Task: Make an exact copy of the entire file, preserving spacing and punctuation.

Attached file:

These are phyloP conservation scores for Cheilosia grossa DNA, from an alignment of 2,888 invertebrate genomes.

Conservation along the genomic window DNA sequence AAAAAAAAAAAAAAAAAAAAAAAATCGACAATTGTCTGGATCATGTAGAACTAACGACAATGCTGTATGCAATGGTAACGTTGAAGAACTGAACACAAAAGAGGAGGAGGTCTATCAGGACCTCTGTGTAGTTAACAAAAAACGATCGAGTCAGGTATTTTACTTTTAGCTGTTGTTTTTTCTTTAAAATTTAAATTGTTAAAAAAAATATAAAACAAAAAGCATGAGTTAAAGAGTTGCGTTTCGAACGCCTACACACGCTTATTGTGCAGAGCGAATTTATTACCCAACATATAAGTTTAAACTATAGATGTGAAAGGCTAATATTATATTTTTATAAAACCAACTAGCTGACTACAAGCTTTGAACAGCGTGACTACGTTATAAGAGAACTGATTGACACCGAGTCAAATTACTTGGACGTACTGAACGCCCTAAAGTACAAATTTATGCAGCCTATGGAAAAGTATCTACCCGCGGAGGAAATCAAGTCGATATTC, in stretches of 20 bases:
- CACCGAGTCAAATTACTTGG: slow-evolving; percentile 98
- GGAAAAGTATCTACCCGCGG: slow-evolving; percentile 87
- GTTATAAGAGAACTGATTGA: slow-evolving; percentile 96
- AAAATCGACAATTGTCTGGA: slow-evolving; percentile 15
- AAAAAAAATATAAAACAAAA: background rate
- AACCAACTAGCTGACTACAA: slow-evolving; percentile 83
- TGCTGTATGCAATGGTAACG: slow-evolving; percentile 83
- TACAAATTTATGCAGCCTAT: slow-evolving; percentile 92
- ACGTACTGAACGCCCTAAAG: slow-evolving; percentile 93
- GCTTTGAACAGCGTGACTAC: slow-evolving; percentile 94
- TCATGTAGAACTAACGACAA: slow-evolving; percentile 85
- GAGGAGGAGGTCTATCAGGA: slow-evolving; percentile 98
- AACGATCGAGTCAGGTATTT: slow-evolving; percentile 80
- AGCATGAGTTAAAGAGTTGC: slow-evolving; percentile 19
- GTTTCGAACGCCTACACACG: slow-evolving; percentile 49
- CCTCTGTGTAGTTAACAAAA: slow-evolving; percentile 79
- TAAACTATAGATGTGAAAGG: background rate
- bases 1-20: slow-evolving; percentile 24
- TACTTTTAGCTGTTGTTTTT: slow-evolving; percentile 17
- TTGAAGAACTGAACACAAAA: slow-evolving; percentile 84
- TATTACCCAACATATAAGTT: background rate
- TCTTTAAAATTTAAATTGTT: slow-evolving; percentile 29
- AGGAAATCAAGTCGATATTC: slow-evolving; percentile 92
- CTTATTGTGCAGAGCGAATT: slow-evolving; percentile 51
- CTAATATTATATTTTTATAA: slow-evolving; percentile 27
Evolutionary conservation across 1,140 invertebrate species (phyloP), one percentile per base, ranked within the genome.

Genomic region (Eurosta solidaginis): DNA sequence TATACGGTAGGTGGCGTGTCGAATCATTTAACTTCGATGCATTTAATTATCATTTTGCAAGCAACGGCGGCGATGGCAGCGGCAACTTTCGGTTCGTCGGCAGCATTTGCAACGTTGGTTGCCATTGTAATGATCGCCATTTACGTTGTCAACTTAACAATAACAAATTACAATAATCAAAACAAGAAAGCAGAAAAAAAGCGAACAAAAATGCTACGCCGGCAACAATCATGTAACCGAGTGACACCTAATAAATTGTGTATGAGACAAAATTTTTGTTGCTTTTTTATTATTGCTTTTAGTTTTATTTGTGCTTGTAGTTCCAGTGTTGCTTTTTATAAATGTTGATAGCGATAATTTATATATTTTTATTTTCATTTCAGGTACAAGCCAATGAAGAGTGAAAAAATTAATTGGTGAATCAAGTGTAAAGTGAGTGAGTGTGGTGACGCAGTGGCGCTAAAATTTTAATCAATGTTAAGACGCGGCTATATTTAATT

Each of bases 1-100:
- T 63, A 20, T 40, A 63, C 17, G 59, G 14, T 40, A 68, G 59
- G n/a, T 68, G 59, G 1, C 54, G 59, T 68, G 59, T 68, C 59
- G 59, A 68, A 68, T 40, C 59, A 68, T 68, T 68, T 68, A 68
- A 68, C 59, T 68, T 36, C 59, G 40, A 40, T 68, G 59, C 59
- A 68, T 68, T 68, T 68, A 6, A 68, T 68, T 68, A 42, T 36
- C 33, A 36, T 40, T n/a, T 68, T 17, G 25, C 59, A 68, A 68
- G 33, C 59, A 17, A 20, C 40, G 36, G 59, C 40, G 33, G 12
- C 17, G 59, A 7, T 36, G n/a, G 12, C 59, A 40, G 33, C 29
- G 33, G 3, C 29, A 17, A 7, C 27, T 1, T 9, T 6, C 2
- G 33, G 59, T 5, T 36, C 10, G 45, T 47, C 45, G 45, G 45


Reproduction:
These are phyloP conservation scores for Cheilosia grossa DNA, from an alignment of 2,888 invertebrate genomes.

Conservation along the genomic window DNA sequence AAAAAAAAAAAAAAAAAAAAAAAATCGACAATTGTCTGGATCATGTAGAACTAACGACAATGCTGTATGCAATGGTAACGTTGAAGAACTGAACACAAAAGAGGAGGAGGTCTATCAGGACCTCTGTGTAGTTAACAAAAAACGATCGAGTCAGGTATTTTACTTTTAGCTGTTGTTTTTTCTTTAAAATTTAAATTGTTAAAAAAAATATAAAACAAAAAGCATGAGTTAAAGAGTTGCGTTTCGAACGCCTACACACGCTTATTGTGCAGAGCGAATTTATTACCCAACATATAAGTTTAAACTATAGATGTGAAAGGCTAATATTATATTTTTATAAAACCAACTAGCTGACTACAAGCTTTGAACAGCGTGACTACGTTATAAGAGAACTGATTGACACCGAGTCAAATTACTTGGACGTACTGAACGCCCTAAAGTACAAATTTATGCAGCCTATGGAAAAGTATCTACCCGCGGAGGAAATCAAGTCGATATTC, in stretches of 20 bases:
- CACCGAGTCAAATTACTTGG: slow-evolving; percentile 98
- GGAAAAGTATCTACCCGCGG: slow-evolving; percentile 87
- GTTATAAGAGAACTGATTGA: slow-evolving; percentile 96
- AAAATCGACAATTGTCTGGA: slow-evolving; percentile 15
- AAAAAAAATATAAAACAAAA: background rate
- AACCAACTAGCTGACTACAA: slow-evolving; percentile 83
- TGCTGTATGCAATGGTAACG: slow-evolving; percentile 83
- TACAAATTTATGCAGCCTAT: slow-evolving; percentile 92
- ACGTACTGAACGCCCTAAAG: slow-evolving; percentile 93
- GCTTTGAACAGCGTGACTAC: slow-evolving; percentile 94
- TCATGTAGAACTAACGACAA: slow-evolving; percentile 85
- GAGGAGGAGGTCTATCAGGA: slow-evolving; percentile 98
- AACGATCGAGTCAGGTATTT: slow-evolving; percentile 80
- AGCATGAGTTAAAGAGTTGC: slow-evolving; percentile 19
- GTTTCGAACGCCTACACACG: slow-evolving; percentile 49
- CCTCTGTGTAGTTAACAAAA: slow-evolving; percentile 79
- TAAACTATAGATGTGAAAGG: background rate
- bases 1-20: slow-evolving; percentile 24
- TACTTTTAGCTGTTGTTTTT: slow-evolving; percentile 17
- TTGAAGAACTGAACACAAAA: slow-evolving; percentile 84
- TATTACCCAACATATAAGTT: background rate
- TCTTTAAAATTTAAATTGTT: slow-evolving; percentile 29
- AGGAAATCAAGTCGATATTC: slow-evolving; percentile 92
- CTTATTGTGCAGAGCGAATT: slow-evolving; percentile 51
- CTAATATTATATTTTTATAA: slow-evolving; percentile 27
Evolutionary conservation across 1,140 invertebrate species (phyloP), one percentile per base, ranked within the genome.

Genomic region (Eurosta solidaginis): DNA sequence TATACGGTAGGTGGCGTGTCGAATCATTTAACTTCGATGCATTTAATTATCATTTTGCAAGCAACGGCGGCGATGGCAGCGGCAACTTTCGGTTCGTCGGCAGCATTTGCAACGTTGGTTGCCATTGTAATGATCGCCATTTACGTTGTCAACTTAACAATAACAAATTACAATAATCAAAACAAGAAAGCAGAAAAAAAGCGAACAAAAATGCTACGCCGGCAACAATCATGTAACCGAGTGACACCTAATAAATTGTGTATGAGACAAAATTTTTGTTGCTTTTTTATTATTGCTTTTAGTTTTATTTGTGCTTGTAGTTCCAGTGTTGCTTTTTATAAATGTTGATAGCGATAATTTATATATTTTTATTTTCATTTCAGGTACAAGCCAATGAAGAGTGAAAAAATTAATTGGTGAATCAAGTGTAAAGTGAGTGAGTGTGGTGACGCAGTGGCGCTAAAATTTTAATCAATGTTAAGACGCGGCTATATTTAATT

Each of bases 1-100:
- T 63, A 20, T 40, A 63, C 17, G 59, G 14, T 40, A 68, G 59
- G n/a, T 68, G 59, G 1, C 54, G 59, T 68, G 59, T 68, C 59
- G 59, A 68, A 68, T 40, C 59, A 68, T 68, T 68, T 68, A 68
- A 68, C 59, T 68, T 36, C 59, G 40, A 40, T 68, G 59, C 59
- A 68, T 68, T 68, T 68, A 6, A 68, T 68, T 68, A 42, T 36
- C 33, A 36, T 40, T n/a, T 68, T 17, G 25, C 59, A 68, A 68
- G 33, C 59, A 17, A 20, C 40, G 36, G 59, C 40, G 33, G 12
- C 17, G 59, A 7, T 36, G n/a, G 12, C 59, A 40, G 33, C 29
- G 33, G 3, C 29, A 17, A 7, C 27, T 1, T 9, T 6, C 2
- G 33, G 59, T 5, T 36, C 10, G 45, T 47, C 45, G 45, G 45